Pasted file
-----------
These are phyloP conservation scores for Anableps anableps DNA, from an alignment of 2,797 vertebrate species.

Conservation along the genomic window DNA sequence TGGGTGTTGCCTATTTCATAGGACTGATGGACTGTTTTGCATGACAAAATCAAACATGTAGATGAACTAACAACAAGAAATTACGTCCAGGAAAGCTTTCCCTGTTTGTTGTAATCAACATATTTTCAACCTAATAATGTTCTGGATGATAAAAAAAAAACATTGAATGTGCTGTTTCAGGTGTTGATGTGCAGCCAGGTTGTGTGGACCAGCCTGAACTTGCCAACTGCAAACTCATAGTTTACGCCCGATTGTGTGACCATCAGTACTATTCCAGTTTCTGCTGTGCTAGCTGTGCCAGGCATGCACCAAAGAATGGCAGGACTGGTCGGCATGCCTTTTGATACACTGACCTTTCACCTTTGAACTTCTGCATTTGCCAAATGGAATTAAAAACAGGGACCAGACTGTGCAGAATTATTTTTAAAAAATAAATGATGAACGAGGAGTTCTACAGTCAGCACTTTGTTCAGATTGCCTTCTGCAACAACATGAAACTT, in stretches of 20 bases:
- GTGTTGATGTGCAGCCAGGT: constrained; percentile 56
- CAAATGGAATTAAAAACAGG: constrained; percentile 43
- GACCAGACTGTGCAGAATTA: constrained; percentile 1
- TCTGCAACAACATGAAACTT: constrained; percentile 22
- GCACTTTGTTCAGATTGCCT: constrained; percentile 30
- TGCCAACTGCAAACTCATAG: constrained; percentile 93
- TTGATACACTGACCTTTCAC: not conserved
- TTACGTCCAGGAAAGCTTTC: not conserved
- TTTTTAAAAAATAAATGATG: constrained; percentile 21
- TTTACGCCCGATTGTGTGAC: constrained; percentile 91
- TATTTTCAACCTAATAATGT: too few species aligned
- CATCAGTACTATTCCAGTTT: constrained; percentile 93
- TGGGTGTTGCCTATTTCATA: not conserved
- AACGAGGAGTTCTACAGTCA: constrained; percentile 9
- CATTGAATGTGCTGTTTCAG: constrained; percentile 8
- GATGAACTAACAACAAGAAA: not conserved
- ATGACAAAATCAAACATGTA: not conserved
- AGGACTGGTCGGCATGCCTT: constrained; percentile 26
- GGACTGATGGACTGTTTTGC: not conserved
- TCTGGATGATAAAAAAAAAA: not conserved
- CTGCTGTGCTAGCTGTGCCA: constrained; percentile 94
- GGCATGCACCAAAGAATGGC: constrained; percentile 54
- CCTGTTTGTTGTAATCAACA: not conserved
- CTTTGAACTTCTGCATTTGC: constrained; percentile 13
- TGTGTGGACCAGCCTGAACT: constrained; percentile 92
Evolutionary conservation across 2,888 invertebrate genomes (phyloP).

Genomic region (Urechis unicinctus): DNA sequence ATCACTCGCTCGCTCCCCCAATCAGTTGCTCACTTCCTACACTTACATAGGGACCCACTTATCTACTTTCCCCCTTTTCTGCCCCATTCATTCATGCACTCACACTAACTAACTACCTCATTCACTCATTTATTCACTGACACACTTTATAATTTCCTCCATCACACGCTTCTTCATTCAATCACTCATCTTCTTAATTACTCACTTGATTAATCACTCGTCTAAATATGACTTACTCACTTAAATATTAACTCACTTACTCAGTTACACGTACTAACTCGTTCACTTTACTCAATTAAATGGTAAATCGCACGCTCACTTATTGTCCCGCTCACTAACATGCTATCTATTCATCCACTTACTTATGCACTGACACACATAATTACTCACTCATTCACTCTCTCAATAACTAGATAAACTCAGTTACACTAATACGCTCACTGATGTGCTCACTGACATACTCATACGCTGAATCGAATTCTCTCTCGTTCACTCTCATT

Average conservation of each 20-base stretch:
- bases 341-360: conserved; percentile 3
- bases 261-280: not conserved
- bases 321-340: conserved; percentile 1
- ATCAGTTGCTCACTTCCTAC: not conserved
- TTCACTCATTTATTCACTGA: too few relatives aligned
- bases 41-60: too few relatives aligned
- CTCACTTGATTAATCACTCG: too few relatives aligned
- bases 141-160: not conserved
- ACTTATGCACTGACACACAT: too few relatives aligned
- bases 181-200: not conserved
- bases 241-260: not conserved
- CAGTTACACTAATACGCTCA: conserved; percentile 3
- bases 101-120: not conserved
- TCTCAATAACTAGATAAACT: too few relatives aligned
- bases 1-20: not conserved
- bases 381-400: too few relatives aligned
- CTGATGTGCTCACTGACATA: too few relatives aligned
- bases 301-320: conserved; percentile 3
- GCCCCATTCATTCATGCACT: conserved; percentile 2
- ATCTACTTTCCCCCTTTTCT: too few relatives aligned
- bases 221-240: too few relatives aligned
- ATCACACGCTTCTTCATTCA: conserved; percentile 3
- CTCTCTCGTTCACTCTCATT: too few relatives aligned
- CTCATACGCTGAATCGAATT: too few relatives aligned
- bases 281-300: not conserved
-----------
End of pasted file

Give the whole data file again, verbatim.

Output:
These are phyloP conservation scores for Anableps anableps DNA, from an alignment of 2,797 vertebrate species.

Conservation along the genomic window DNA sequence TGGGTGTTGCCTATTTCATAGGACTGATGGACTGTTTTGCATGACAAAATCAAACATGTAGATGAACTAACAACAAGAAATTACGTCCAGGAAAGCTTTCCCTGTTTGTTGTAATCAACATATTTTCAACCTAATAATGTTCTGGATGATAAAAAAAAAACATTGAATGTGCTGTTTCAGGTGTTGATGTGCAGCCAGGTTGTGTGGACCAGCCTGAACTTGCCAACTGCAAACTCATAGTTTACGCCCGATTGTGTGACCATCAGTACTATTCCAGTTTCTGCTGTGCTAGCTGTGCCAGGCATGCACCAAAGAATGGCAGGACTGGTCGGCATGCCTTTTGATACACTGACCTTTCACCTTTGAACTTCTGCATTTGCCAAATGGAATTAAAAACAGGGACCAGACTGTGCAGAATTATTTTTAAAAAATAAATGATGAACGAGGAGTTCTACAGTCAGCACTTTGTTCAGATTGCCTTCTGCAACAACATGAAACTT, in stretches of 20 bases:
- GTGTTGATGTGCAGCCAGGT: constrained; percentile 56
- CAAATGGAATTAAAAACAGG: constrained; percentile 43
- GACCAGACTGTGCAGAATTA: constrained; percentile 1
- TCTGCAACAACATGAAACTT: constrained; percentile 22
- GCACTTTGTTCAGATTGCCT: constrained; percentile 30
- TGCCAACTGCAAACTCATAG: constrained; percentile 93
- TTGATACACTGACCTTTCAC: not conserved
- TTACGTCCAGGAAAGCTTTC: not conserved
- TTTTTAAAAAATAAATGATG: constrained; percentile 21
- TTTACGCCCGATTGTGTGAC: constrained; percentile 91
- TATTTTCAACCTAATAATGT: too few species aligned
- CATCAGTACTATTCCAGTTT: constrained; percentile 93
- TGGGTGTTGCCTATTTCATA: not conserved
- AACGAGGAGTTCTACAGTCA: constrained; percentile 9
- CATTGAATGTGCTGTTTCAG: constrained; percentile 8
- GATGAACTAACAACAAGAAA: not conserved
- ATGACAAAATCAAACATGTA: not conserved
- AGGACTGGTCGGCATGCCTT: constrained; percentile 26
- GGACTGATGGACTGTTTTGC: not conserved
- TCTGGATGATAAAAAAAAAA: not conserved
- CTGCTGTGCTAGCTGTGCCA: constrained; percentile 94
- GGCATGCACCAAAGAATGGC: constrained; percentile 54
- CCTGTTTGTTGTAATCAACA: not conserved
- CTTTGAACTTCTGCATTTGC: constrained; percentile 13
- TGTGTGGACCAGCCTGAACT: constrained; percentile 92
Evolutionary conservation across 2,888 invertebrate genomes (phyloP).

Genomic region (Urechis unicinctus): DNA sequence ATCACTCGCTCGCTCCCCCAATCAGTTGCTCACTTCCTACACTTACATAGGGACCCACTTATCTACTTTCCCCCTTTTCTGCCCCATTCATTCATGCACTCACACTAACTAACTACCTCATTCACTCATTTATTCACTGACACACTTTATAATTTCCTCCATCACACGCTTCTTCATTCAATCACTCATCTTCTTAATTACTCACTTGATTAATCACTCGTCTAAATATGACTTACTCACTTAAATATTAACTCACTTACTCAGTTACACGTACTAACTCGTTCACTTTACTCAATTAAATGGTAAATCGCACGCTCACTTATTGTCCCGCTCACTAACATGCTATCTATTCATCCACTTACTTATGCACTGACACACATAATTACTCACTCATTCACTCTCTCAATAACTAGATAAACTCAGTTACACTAATACGCTCACTGATGTGCTCACTGACATACTCATACGCTGAATCGAATTCTCTCTCGTTCACTCTCATT

Average conservation of each 20-base stretch:
- bases 341-360: conserved; percentile 3
- bases 261-280: not conserved
- bases 321-340: conserved; percentile 1
- ATCAGTTGCTCACTTCCTAC: not conserved
- TTCACTCATTTATTCACTGA: too few relatives aligned
- bases 41-60: too few relatives aligned
- CTCACTTGATTAATCACTCG: too few relatives aligned
- bases 141-160: not conserved
- ACTTATGCACTGACACACAT: too few relatives aligned
- bases 181-200: not conserved
- bases 241-260: not conserved
- CAGTTACACTAATACGCTCA: conserved; percentile 3
- bases 101-120: not conserved
- TCTCAATAACTAGATAAACT: too few relatives aligned
- bases 1-20: not conserved
- bases 381-400: too few relatives aligned
- CTGATGTGCTCACTGACATA: too few relatives aligned
- bases 301-320: conserved; percentile 3
- GCCCCATTCATTCATGCACT: conserved; percentile 2
- ATCTACTTTCCCCCTTTTCT: too few relatives aligned
- bases 221-240: too few relatives aligned
- ATCACACGCTTCTTCATTCA: conserved; percentile 3
- CTCTCTCGTTCACTCTCATT: too few relatives aligned
- CTCATACGCTGAATCGAATT: too few relatives aligned
- bases 281-300: not conserved